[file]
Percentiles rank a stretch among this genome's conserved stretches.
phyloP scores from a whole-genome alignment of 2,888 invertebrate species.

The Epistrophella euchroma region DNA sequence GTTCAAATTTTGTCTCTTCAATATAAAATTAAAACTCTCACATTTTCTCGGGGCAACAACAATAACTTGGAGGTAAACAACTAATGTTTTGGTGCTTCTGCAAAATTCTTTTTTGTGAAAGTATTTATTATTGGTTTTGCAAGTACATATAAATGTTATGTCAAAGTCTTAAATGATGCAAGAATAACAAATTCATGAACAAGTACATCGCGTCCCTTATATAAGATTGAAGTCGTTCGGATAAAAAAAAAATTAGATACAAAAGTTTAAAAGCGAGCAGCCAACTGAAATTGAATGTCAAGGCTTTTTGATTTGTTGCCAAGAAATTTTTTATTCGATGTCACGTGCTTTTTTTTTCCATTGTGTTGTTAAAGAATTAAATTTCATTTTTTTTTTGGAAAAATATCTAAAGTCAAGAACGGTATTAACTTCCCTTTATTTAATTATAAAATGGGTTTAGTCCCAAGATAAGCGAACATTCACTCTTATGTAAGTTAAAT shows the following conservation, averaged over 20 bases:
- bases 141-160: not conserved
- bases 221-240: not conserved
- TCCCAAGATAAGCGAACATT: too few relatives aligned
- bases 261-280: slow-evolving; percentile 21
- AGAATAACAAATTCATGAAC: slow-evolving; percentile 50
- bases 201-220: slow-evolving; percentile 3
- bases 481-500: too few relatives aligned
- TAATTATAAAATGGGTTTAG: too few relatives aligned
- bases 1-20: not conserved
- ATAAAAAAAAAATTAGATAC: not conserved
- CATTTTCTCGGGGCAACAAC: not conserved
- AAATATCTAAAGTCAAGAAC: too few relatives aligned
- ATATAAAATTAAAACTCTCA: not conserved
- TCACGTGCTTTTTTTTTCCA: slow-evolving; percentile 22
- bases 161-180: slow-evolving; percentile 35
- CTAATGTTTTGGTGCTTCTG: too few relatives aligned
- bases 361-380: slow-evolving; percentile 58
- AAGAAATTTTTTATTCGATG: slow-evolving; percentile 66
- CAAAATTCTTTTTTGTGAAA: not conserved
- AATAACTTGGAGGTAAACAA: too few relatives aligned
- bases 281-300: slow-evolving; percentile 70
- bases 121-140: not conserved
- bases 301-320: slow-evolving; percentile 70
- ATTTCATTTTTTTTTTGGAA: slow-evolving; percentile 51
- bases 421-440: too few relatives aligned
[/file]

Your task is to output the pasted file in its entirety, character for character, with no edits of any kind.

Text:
Percentiles rank a stretch among this genome's conserved stretches.
phyloP scores from a whole-genome alignment of 2,888 invertebrate species.

The Epistrophella euchroma region DNA sequence GTTCAAATTTTGTCTCTTCAATATAAAATTAAAACTCTCACATTTTCTCGGGGCAACAACAATAACTTGGAGGTAAACAACTAATGTTTTGGTGCTTCTGCAAAATTCTTTTTTGTGAAAGTATTTATTATTGGTTTTGCAAGTACATATAAATGTTATGTCAAAGTCTTAAATGATGCAAGAATAACAAATTCATGAACAAGTACATCGCGTCCCTTATATAAGATTGAAGTCGTTCGGATAAAAAAAAAATTAGATACAAAAGTTTAAAAGCGAGCAGCCAACTGAAATTGAATGTCAAGGCTTTTTGATTTGTTGCCAAGAAATTTTTTATTCGATGTCACGTGCTTTTTTTTTCCATTGTGTTGTTAAAGAATTAAATTTCATTTTTTTTTTGGAAAAATATCTAAAGTCAAGAACGGTATTAACTTCCCTTTATTTAATTATAAAATGGGTTTAGTCCCAAGATAAGCGAACATTCACTCTTATGTAAGTTAAAT shows the following conservation, averaged over 20 bases:
- bases 141-160: not conserved
- bases 221-240: not conserved
- TCCCAAGATAAGCGAACATT: too few relatives aligned
- bases 261-280: slow-evolving; percentile 21
- AGAATAACAAATTCATGAAC: slow-evolving; percentile 50
- bases 201-220: slow-evolving; percentile 3
- bases 481-500: too few relatives aligned
- TAATTATAAAATGGGTTTAG: too few relatives aligned
- bases 1-20: not conserved
- ATAAAAAAAAAATTAGATAC: not conserved
- CATTTTCTCGGGGCAACAAC: not conserved
- AAATATCTAAAGTCAAGAAC: too few relatives aligned
- ATATAAAATTAAAACTCTCA: not conserved
- TCACGTGCTTTTTTTTTCCA: slow-evolving; percentile 22
- bases 161-180: slow-evolving; percentile 35
- CTAATGTTTTGGTGCTTCTG: too few relatives aligned
- bases 361-380: slow-evolving; percentile 58
- AAGAAATTTTTTATTCGATG: slow-evolving; percentile 66
- CAAAATTCTTTTTTGTGAAA: not conserved
- AATAACTTGGAGGTAAACAA: too few relatives aligned
- bases 281-300: slow-evolving; percentile 70
- bases 121-140: not conserved
- bases 301-320: slow-evolving; percentile 70
- ATTTCATTTTTTTTTTGGAA: slow-evolving; percentile 51
- bases 421-440: too few relatives aligned